Chinese Tea Blends for Chills and Low Energy

By Benjamin Chasteen
Benjamin Chasteen
Benjamin Chasteen
Benjamin Chasteen is a former photographer for The Epoch Times.
January 10, 2014 Updated: January 10, 2014

Here are two recipes from Chinese medicine that help fortify the body during cold winter months.

Drink this first tea blend when you feel chilled. This drink is not recommended when you feel hot, as it is very warming.

3 cinnamon sticks
2 roots American ginseng
5–6 goji berries 
1–2 tablespoons chrysanthemum flowers
rock sugar
black tea

Make this tea in a pot large enough to fit all ingredients. Combine all ingredients in the pot, except the black tea, and cover with boiling water leaving a couple inches of empty space at the top. Steep 5–10 minutes.

Unlike tea, the longer this concoction brews, the better, because the taste will be sweeter and the herbs will release more nutrients. 

When you think the concoction is almost ready, steep the black tea in a separate cup making it a bit stronger than you normally would. When the black tea is ready, mix with the herb concoction and strain the mixture into a teacup. Sip and enjoy the warmth.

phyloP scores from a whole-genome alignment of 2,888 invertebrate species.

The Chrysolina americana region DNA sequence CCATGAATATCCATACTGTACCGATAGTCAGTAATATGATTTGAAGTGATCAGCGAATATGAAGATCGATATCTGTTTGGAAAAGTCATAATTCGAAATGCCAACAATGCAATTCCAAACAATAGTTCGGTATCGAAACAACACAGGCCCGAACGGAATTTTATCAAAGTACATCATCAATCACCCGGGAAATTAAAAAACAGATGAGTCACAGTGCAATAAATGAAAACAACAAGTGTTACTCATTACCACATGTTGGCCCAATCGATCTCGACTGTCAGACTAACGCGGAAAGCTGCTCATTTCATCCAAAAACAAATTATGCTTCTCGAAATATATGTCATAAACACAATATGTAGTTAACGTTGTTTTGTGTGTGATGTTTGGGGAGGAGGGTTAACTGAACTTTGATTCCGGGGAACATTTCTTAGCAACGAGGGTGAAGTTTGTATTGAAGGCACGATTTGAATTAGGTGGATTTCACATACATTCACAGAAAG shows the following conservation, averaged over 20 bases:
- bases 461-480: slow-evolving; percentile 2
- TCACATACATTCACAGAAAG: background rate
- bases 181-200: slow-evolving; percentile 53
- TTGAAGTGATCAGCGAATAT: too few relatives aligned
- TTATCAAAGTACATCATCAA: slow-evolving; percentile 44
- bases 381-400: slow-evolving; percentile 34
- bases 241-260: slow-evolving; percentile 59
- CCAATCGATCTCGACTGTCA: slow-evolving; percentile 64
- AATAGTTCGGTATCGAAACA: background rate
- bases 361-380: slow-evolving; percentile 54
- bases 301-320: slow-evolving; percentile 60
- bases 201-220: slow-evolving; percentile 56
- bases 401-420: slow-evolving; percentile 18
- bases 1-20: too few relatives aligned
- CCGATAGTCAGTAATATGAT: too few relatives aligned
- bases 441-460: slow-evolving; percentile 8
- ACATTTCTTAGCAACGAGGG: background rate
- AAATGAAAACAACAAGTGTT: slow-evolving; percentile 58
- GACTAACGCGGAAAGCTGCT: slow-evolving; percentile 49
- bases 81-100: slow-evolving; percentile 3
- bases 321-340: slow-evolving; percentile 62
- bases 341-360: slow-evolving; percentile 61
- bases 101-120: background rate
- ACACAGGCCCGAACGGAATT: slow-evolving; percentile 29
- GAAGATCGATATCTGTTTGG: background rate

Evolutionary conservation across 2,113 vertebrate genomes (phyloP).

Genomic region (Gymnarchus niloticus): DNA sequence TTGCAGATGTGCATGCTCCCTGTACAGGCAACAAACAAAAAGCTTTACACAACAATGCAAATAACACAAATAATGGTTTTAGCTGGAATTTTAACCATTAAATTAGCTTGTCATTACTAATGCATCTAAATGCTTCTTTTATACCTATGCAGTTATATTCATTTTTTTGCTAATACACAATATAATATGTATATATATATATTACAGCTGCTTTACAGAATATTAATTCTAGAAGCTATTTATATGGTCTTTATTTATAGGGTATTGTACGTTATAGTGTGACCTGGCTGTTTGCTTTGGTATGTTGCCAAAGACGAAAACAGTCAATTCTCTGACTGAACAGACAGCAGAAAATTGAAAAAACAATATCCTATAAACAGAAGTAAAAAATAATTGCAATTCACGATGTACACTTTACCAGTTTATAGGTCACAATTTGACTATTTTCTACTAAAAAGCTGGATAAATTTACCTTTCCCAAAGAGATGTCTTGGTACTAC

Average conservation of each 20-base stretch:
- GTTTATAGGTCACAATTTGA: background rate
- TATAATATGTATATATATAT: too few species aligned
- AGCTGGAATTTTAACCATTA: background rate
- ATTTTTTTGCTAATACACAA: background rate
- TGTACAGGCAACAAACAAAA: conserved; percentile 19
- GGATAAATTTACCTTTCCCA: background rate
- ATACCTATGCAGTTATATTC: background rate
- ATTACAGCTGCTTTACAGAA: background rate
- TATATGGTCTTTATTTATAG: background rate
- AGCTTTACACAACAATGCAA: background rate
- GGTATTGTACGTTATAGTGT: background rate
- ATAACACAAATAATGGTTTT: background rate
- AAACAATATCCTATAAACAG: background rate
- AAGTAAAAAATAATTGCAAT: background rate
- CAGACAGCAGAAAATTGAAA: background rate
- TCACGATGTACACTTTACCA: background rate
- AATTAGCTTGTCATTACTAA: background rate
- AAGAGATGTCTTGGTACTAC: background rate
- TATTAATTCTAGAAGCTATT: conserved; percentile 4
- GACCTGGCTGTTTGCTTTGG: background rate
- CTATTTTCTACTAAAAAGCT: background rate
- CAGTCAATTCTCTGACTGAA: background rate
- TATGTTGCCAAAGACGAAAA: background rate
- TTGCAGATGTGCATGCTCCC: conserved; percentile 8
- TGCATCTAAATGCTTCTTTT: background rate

Low Energy 

The combination of American ginseng root and oolong tea is a natural energy booster, aids weight-loss, and helps increase stamina. 

Break up about 1–2 tablespoons of ginseng root into a few smaller pieces, and brew covered for five minutes in a cup with a small amount of boiling water. In a separate larger cup or pot, brew the oolong tea for about three minutes using a tea strainer. Be sure not to fill the whole cup or pot up with the oolong tea. Remove the oolong leaves and add the brewed ginseng. It is okay if you leave the ginseng inside the pot. 

You can buy all the ingredients for both teas at Asian grocery stores, and you can usually find goji berries, cinnamon bark, and the teas at natural food stores. 

You can order the ingredients, with the exception of rock sugar, online at herbal websites like or 

Rock sugar can be found in some organic and specialty grocery stores and also in most Asian grocery stores. 

Note: If you are pregnant or nursing, please consult your doctor before drinking any of the tonics listed above. 

Benjamin Chasteen is a certified tea expert who enjoys teaching tea classes and giving tea presentations for various occasions. For questions or comments write to

Benjamin Chasteen is a former photographer for The Epoch Times.